Essential role for TRPC5 in amygdala function and fear-related behavior

Cell. 2009 May 15;137(4):761-72. doi: 10.1016/j.cell.2009.03.039.


The transient receptor potential channel 5 (TRPC5) is predominantly expressed in the brain where it can form heterotetrameric complexes with TRPC1 and TRPC4 channel subunits. These excitatory, nonselective cationic channels are regulated by G protein, phospholipase C-coupled receptors. Here, we show that TRPC5(-/-) mice exhibit diminished innate fear levels in response to innately aversive stimuli. Moreover, mutant mice exhibited significant reductions in responses mediated by synaptic activation of Group I metabotropic glutamate and cholecystokinin 2 receptors in neurons of the amygdala. Synaptic strength at afferent inputs to the amygdala was diminished in P10-P13 null mice. In contrast, baseline synaptic transmission, membrane excitability, and spike timing-dependent long-term potentiation at cortical and thalamic inputs to the amygdala were largely normal in older null mice. These experiments provide genetic evidence that TRPC5, activated via G protein-coupled neuronal receptors, has an essential function in innate fear.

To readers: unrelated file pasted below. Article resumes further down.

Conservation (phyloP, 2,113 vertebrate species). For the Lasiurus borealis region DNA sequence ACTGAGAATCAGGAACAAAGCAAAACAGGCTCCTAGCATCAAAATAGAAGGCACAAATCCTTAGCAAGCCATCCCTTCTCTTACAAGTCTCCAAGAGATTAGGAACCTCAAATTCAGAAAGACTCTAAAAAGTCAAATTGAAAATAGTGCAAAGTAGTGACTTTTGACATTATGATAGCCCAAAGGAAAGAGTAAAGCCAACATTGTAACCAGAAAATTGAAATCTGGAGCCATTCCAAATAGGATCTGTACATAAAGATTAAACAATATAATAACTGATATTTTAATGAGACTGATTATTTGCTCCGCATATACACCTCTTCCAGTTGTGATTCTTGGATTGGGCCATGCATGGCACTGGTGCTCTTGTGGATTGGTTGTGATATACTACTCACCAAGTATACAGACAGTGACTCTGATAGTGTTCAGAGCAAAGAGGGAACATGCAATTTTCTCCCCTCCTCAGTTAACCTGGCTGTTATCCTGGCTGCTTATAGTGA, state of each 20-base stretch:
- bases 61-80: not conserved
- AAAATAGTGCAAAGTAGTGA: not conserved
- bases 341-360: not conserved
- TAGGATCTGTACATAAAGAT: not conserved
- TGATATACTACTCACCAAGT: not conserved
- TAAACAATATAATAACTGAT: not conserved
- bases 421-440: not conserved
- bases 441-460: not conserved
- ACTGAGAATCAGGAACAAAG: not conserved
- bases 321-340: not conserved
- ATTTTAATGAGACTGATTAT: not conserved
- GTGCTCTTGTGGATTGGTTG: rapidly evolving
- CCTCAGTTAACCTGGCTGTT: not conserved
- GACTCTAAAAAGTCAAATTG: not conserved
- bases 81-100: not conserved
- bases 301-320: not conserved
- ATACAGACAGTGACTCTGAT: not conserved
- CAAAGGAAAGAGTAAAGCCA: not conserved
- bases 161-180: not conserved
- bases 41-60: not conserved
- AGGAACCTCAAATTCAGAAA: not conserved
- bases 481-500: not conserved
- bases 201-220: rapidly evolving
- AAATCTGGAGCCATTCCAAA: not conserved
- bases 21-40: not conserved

Publication types

  • Research Support, N.I.H., Extramural
  • Research Support, Non-U.S. Gov't

MeSH terms

  • Amygdala / physiology*
  • Animals
  • Brain
  • Conditioning, Psychological
  • Fear*
  • Long-Term Potentiation
  • Male
  • Mice
  • Mice, Knockout
  • Receptors, Metabotropic Glutamate / physiology
  • Synaptic Transmission
  • TRPC Cation Channels / genetics
  • TRPC Cation Channels / physiology*


  • Receptors, Metabotropic Glutamate
  • TRPC Cation Channels
  • Trpc5 protein, mouse